Skip to main content

In trials, Come to Jesus!

In trials, Come to Jesus!
1 Peter 2:4-10 NIV.

The passage describes Jesus as the living Stone and then believers as living stones, i.e. of the same kind as Jesus. Therefore, what happens to the living Stone happens to the living stones.

Jesus was chosen by God but humans rejected Him (v4). Likewise, believers are chosen by God to offer spiritual sacrifices by holy living and to declare God’s goodness (v5,9). Also, believers are rejected (1:1,6).

So, what do you do when you feel rejected in trials? Come to Jesus (v4), who is:

  • A cornerstone.
Jesus is a precious cornerstone to those who believe in Him and have received God’s mercy (v5-7a,10). A cornerstone is the foundation stone that determines the direction and stability of a building. Similarly, Jesus provides believers with direction (as living stones chosen, royal, holy and special; v9) and stability (as living stones being built together and unashamed; v5-6).

When we feel rejected in the face of trials, we come to Jesus, the chosen and precious cornerstone, in whom we are chosen by God and built up. But Jesus is not only a cornerstone, he is also a stumbling stone.

  • A stumbling stone.
Jesus is a stumbling stone to those who do not believe—those who reject or disobey his word (v7b-8). A stumbling stone here is a cornerstone not in its place—one that has been rejected (v7b-8). And just as a structure without a cornerstone would fall, those who reject Jesus—all things not built on Christ—are destined to stumble and fall; they are flaky (v8, Matthew 21:44).

When we feel rejected in the face of trials, we come to Jesus. And knowing that Jesus is a stumbling stone should remind us of the flakiness of worldliness and, therefore, of any rejection we face in trials.

So, what do you do when you feel rejected in trials? Come to Jesus (v4). Peter echoes the invitation of Jesus himself who is meek and lowly in heart - who feels our sufferings and offers rest (Matthew 11:28), and who is the cornerstone in whom you're chosen and the stumbling stone that shows the flakiness of your rejection.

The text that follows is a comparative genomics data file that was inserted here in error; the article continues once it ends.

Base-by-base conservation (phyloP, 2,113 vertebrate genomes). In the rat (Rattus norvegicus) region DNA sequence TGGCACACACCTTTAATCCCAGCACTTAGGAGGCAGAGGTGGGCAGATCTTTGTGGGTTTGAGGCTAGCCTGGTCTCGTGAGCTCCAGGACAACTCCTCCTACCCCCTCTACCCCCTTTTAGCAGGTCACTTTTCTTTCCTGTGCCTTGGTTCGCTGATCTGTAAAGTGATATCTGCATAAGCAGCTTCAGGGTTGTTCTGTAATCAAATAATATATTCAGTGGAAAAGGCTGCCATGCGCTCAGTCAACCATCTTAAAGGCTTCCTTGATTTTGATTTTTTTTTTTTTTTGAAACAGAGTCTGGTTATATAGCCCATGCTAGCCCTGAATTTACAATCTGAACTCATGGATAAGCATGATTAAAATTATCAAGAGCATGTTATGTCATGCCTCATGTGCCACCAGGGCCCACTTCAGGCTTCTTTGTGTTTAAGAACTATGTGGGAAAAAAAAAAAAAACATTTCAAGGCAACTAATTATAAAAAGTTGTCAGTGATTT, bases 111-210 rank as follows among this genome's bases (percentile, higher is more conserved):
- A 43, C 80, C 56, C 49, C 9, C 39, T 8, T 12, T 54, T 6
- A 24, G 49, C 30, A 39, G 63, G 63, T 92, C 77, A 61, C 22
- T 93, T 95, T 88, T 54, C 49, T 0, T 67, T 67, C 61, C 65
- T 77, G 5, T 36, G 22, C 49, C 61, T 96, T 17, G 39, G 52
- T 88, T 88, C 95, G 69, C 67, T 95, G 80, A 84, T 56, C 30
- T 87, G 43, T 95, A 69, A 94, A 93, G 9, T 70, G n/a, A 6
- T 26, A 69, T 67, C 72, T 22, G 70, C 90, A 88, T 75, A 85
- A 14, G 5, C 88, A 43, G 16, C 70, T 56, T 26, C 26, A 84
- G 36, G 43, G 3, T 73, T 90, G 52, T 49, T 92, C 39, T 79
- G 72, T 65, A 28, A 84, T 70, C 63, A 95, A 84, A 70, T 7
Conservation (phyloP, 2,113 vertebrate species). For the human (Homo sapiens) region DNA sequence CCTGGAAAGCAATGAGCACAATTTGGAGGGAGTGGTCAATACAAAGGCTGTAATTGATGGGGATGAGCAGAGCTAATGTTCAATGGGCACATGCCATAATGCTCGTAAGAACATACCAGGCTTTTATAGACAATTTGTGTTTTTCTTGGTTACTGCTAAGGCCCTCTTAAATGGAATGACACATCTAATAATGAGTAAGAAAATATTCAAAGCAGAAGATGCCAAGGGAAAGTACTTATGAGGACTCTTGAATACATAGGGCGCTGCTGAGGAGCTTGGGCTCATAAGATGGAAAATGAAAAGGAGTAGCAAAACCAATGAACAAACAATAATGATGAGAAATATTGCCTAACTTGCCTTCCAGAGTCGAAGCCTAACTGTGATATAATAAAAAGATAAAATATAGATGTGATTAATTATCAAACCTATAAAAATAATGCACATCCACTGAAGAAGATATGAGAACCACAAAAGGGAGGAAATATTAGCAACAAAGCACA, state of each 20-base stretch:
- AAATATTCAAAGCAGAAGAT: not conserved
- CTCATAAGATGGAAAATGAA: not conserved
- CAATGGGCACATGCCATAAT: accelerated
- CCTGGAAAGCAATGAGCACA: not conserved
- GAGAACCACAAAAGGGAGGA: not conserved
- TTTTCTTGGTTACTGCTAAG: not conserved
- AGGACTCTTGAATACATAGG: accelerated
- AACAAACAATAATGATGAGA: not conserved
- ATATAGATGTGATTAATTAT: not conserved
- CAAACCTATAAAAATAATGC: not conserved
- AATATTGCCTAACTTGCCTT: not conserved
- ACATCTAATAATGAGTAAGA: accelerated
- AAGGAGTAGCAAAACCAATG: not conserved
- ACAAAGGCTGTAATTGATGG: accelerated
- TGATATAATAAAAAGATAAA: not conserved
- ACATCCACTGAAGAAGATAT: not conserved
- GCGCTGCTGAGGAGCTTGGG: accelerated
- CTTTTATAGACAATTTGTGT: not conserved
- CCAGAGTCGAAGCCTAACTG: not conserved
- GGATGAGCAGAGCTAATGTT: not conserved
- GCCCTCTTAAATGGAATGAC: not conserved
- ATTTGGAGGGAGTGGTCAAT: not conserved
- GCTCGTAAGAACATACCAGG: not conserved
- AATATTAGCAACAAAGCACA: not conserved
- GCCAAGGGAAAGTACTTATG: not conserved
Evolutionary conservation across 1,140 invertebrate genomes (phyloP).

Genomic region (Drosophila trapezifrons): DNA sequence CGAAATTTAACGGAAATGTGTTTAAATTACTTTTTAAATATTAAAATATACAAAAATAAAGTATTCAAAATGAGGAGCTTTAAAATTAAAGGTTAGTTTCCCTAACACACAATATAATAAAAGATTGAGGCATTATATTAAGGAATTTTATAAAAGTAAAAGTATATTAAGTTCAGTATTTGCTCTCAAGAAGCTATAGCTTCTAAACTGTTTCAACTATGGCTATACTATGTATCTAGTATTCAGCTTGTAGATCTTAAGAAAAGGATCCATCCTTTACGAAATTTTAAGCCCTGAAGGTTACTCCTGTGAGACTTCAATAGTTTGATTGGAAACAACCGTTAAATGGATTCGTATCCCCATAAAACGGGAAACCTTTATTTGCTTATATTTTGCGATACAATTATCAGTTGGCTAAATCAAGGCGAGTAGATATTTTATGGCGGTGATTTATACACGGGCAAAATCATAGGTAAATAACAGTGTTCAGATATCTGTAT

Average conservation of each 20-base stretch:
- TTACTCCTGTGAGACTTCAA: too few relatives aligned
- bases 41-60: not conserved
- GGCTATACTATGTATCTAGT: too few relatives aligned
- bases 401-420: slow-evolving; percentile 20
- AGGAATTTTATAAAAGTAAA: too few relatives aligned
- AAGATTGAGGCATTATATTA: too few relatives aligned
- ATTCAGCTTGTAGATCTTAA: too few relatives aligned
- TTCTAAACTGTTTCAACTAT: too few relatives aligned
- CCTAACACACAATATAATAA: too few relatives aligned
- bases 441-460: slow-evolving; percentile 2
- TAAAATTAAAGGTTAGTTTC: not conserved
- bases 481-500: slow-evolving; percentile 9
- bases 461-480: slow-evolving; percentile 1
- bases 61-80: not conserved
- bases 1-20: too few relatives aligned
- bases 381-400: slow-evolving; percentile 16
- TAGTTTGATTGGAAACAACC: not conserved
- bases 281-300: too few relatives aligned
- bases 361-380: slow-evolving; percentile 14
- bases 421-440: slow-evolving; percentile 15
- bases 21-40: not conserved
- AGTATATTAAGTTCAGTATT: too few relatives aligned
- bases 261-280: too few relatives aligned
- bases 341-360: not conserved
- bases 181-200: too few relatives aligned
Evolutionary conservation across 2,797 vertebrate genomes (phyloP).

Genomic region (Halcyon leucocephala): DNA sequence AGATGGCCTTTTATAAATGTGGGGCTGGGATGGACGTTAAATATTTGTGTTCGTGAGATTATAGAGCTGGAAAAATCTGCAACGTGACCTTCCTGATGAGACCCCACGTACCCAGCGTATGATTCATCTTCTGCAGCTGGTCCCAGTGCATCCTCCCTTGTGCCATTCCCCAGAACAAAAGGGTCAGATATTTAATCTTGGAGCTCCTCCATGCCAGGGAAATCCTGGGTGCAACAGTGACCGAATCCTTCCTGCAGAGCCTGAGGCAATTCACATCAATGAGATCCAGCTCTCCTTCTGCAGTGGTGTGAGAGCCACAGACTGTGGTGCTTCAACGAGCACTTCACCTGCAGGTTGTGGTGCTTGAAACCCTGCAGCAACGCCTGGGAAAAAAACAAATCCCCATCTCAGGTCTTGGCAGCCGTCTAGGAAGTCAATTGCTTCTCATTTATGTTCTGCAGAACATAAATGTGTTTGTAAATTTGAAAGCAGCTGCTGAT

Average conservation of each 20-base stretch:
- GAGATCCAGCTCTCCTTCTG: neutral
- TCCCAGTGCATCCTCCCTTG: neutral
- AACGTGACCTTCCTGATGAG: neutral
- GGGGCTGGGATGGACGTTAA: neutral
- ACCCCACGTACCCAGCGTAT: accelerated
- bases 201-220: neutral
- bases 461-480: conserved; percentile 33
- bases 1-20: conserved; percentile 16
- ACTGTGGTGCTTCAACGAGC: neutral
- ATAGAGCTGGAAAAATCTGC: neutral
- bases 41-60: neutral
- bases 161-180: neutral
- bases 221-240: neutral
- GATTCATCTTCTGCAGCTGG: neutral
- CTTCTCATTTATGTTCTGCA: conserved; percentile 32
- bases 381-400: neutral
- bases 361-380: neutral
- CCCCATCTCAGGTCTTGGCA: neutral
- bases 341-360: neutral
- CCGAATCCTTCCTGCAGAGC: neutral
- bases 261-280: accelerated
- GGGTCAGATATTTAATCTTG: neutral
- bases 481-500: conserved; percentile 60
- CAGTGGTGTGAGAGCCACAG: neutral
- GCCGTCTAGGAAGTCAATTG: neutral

Reflect & Pray
What/who do you go to amid trial’s rejection? How might Peter’s encouragement help you cultivate a habit of coming to Jesus?
Thank You, Father, that amid trials we can come to Jesus, the living Stone, whose atoning sacrifice and resurrection made us living stones chosen and special to You. JESUS, we celebrate You this Easter, Hallelujah.

God bless you exceedingly,
Sam.

Popular posts from this blog

Psalm 91: A Guaranteed Refuge 1

Psalm 91 [short series]. Psalm 91 is a commonly known Psalm that often raises doubts (e.g. Does it really apply to our present realities?), gets misinterpreted (e.g. If you trust God, no trouble will come to you) or gets undermined (e.g. It’s all a metaphor). But the message in the Psalm is such a profound encouragement to keep trusting in God because of the kind of refuge that only He can provide. As we will see in a 4 part study, the Psalm shows us why God is the only refuge you can trust (v2), and this is because: His refuge is guaranteed By His greatness: He can. v1, 11-12 By His promise: He will. v4, 14-16 His refuge is complete Through this life. v3-6, 13 Into the next life. v7-10, 16 His Refuge is guaranteed by His Greatness! Psalm 91:1, 11-12 He can always rescue! T

Eternal life is sacrificially following

Matthew 19:16-28. One of my favourite kids' exercises is the marshmallow test. Kids are given a marshmallow and left in a room. If they can wait for some time, they get more. You see kids staring, sniffing, poking and doing all sorts to the marshmallow. The point is to teach kids to wait for a better reward in the face of instant gratification. In the passage, Jesus gives a marshmallow test to a rich man, and he begins sniffing, poking - he gets sad! And it also made Jesus' disciples greatly astonished. Why was this? Because the gospel pattern of life will always look nothing like what the world calls living. Eternal life looks like sacrifice in the now for a future reward! A Present Sacrifice. (16-26) The rich man asks what good thing he must do to have eternal life (16). Jesus responds: only God is good; keep His commands (17). But the man replies, (paraphrased) "I am good too" wit

Psalm 91: A Complete Refuge 3

Psalm 91 [short series]. As we journey through life, sometimes we go through troubles beyond our control — an addiction, sudden financial lack, sickness, broken relationship, losing a loved one, a hope deferred. How do we navigate those seasons? Or maybe you are currently in such a season and wondering, "How do I live through this?" Previously [1] [2] , we saw that God's refuge is guaranteed. The Psalm also shows the completeness of God's refuge as a reason for how we can navigate the seasons of life. His Refuge is complete through this life! Psalm 91:3-6, 13 God rescues you from troubles beyond your reach and permanently deals with the cause of all problems, Satan himself. His refuge deals with: Sin: snare of the fowler (v3, 11-12) Snares are traps used to catch animals, often made with something enticing or luring, like a cheese trap for a